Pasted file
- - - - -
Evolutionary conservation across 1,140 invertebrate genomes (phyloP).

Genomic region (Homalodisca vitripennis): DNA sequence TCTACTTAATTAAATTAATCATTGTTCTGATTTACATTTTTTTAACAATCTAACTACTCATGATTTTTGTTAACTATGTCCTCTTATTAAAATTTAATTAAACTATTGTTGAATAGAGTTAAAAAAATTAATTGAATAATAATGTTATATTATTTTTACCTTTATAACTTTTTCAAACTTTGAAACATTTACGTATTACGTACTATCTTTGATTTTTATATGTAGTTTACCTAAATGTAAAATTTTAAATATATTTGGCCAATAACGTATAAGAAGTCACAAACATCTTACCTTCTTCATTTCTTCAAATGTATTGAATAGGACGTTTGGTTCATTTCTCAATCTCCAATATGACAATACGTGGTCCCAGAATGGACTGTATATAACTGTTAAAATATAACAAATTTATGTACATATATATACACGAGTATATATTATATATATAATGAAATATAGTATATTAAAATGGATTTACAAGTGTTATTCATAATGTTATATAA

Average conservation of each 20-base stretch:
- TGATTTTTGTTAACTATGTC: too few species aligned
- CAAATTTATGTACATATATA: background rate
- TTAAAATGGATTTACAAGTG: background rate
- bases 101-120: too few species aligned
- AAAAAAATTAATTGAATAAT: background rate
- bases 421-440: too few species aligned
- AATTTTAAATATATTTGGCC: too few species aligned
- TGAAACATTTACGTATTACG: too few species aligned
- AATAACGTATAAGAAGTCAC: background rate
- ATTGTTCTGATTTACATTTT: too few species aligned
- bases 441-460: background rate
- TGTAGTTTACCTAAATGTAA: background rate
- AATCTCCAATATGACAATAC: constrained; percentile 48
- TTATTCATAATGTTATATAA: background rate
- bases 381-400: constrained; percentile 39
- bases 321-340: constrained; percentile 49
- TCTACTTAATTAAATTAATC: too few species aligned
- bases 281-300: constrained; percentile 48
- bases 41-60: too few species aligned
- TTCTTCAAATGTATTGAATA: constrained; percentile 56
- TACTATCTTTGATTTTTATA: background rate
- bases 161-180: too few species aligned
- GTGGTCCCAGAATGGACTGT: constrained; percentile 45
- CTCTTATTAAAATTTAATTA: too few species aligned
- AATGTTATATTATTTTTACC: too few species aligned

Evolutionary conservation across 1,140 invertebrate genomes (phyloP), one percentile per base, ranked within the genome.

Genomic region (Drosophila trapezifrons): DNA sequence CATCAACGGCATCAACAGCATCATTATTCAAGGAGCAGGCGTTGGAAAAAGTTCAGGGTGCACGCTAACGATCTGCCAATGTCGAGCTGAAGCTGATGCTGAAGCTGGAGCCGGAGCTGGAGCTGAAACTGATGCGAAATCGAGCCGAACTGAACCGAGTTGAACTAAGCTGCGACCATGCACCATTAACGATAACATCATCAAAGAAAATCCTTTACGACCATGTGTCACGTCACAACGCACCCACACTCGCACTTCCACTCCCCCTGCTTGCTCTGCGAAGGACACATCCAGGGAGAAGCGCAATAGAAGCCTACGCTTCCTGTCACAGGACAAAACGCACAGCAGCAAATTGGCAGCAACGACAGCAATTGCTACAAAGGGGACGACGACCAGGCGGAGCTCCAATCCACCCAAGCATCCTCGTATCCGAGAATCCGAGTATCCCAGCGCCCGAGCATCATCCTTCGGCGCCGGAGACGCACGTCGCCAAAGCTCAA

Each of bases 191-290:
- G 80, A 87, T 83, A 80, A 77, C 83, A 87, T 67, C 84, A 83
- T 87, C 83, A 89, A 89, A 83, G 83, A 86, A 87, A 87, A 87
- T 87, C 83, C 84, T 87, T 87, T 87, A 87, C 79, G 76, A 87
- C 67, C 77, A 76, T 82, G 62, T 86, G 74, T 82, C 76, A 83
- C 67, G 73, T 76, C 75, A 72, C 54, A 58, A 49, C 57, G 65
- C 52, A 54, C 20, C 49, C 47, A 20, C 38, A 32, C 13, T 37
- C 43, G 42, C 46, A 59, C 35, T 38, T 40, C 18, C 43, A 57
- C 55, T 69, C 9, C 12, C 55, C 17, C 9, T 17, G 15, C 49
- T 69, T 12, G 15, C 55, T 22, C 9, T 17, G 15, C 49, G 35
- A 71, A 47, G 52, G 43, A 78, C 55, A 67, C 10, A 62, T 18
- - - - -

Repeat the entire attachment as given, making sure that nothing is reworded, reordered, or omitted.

Evolutionary conservation across 1,140 invertebrate genomes (phyloP).

Genomic region (Homalodisca vitripennis): DNA sequence TCTACTTAATTAAATTAATCATTGTTCTGATTTACATTTTTTTAACAATCTAACTACTCATGATTTTTGTTAACTATGTCCTCTTATTAAAATTTAATTAAACTATTGTTGAATAGAGTTAAAAAAATTAATTGAATAATAATGTTATATTATTTTTACCTTTATAACTTTTTCAAACTTTGAAACATTTACGTATTACGTACTATCTTTGATTTTTATATGTAGTTTACCTAAATGTAAAATTTTAAATATATTTGGCCAATAACGTATAAGAAGTCACAAACATCTTACCTTCTTCATTTCTTCAAATGTATTGAATAGGACGTTTGGTTCATTTCTCAATCTCCAATATGACAATACGTGGTCCCAGAATGGACTGTATATAACTGTTAAAATATAACAAATTTATGTACATATATATACACGAGTATATATTATATATATAATGAAATATAGTATATTAAAATGGATTTACAAGTGTTATTCATAATGTTATATAA

Average conservation of each 20-base stretch:
- TGATTTTTGTTAACTATGTC: too few species aligned
- CAAATTTATGTACATATATA: background rate
- TTAAAATGGATTTACAAGTG: background rate
- bases 101-120: too few species aligned
- AAAAAAATTAATTGAATAAT: background rate
- bases 421-440: too few species aligned
- AATTTTAAATATATTTGGCC: too few species aligned
- TGAAACATTTACGTATTACG: too few species aligned
- AATAACGTATAAGAAGTCAC: background rate
- ATTGTTCTGATTTACATTTT: too few species aligned
- bases 441-460: background rate
- TGTAGTTTACCTAAATGTAA: background rate
- AATCTCCAATATGACAATAC: constrained; percentile 48
- TTATTCATAATGTTATATAA: background rate
- bases 381-400: constrained; percentile 39
- bases 321-340: constrained; percentile 49
- TCTACTTAATTAAATTAATC: too few species aligned
- bases 281-300: constrained; percentile 48
- bases 41-60: too few species aligned
- TTCTTCAAATGTATTGAATA: constrained; percentile 56
- TACTATCTTTGATTTTTATA: background rate
- bases 161-180: too few species aligned
- GTGGTCCCAGAATGGACTGT: constrained; percentile 45
- CTCTTATTAAAATTTAATTA: too few species aligned
- AATGTTATATTATTTTTACC: too few species aligned

Evolutionary conservation across 1,140 invertebrate genomes (phyloP), one percentile per base, ranked within the genome.

Genomic region (Drosophila trapezifrons): DNA sequence CATCAACGGCATCAACAGCATCATTATTCAAGGAGCAGGCGTTGGAAAAAGTTCAGGGTGCACGCTAACGATCTGCCAATGTCGAGCTGAAGCTGATGCTGAAGCTGGAGCCGGAGCTGGAGCTGAAACTGATGCGAAATCGAGCCGAACTGAACCGAGTTGAACTAAGCTGCGACCATGCACCATTAACGATAACATCATCAAAGAAAATCCTTTACGACCATGTGTCACGTCACAACGCACCCACACTCGCACTTCCACTCCCCCTGCTTGCTCTGCGAAGGACACATCCAGGGAGAAGCGCAATAGAAGCCTACGCTTCCTGTCACAGGACAAAACGCACAGCAGCAAATTGGCAGCAACGACAGCAATTGCTACAAAGGGGACGACGACCAGGCGGAGCTCCAATCCACCCAAGCATCCTCGTATCCGAGAATCCGAGTATCCCAGCGCCCGAGCATCATCCTTCGGCGCCGGAGACGCACGTCGCCAAAGCTCAA

Each of bases 191-290:
- G 80, A 87, T 83, A 80, A 77, C 83, A 87, T 67, C 84, A 83
- T 87, C 83, A 89, A 89, A 83, G 83, A 86, A 87, A 87, A 87
- T 87, C 83, C 84, T 87, T 87, T 87, A 87, C 79, G 76, A 87
- C 67, C 77, A 76, T 82, G 62, T 86, G 74, T 82, C 76, A 83
- C 67, G 73, T 76, C 75, A 72, C 54, A 58, A 49, C 57, G 65
- C 52, A 54, C 20, C 49, C 47, A 20, C 38, A 32, C 13, T 37
- C 43, G 42, C 46, A 59, C 35, T 38, T 40, C 18, C 43, A 57
- C 55, T 69, C 9, C 12, C 55, C 17, C 9, T 17, G 15, C 49
- T 69, T 12, G 15, C 55, T 22, C 9, T 17, G 15, C 49, G 35
- A 71, A 47, G 52, G 43, A 78, C 55, A 67, C 10, A 62, T 18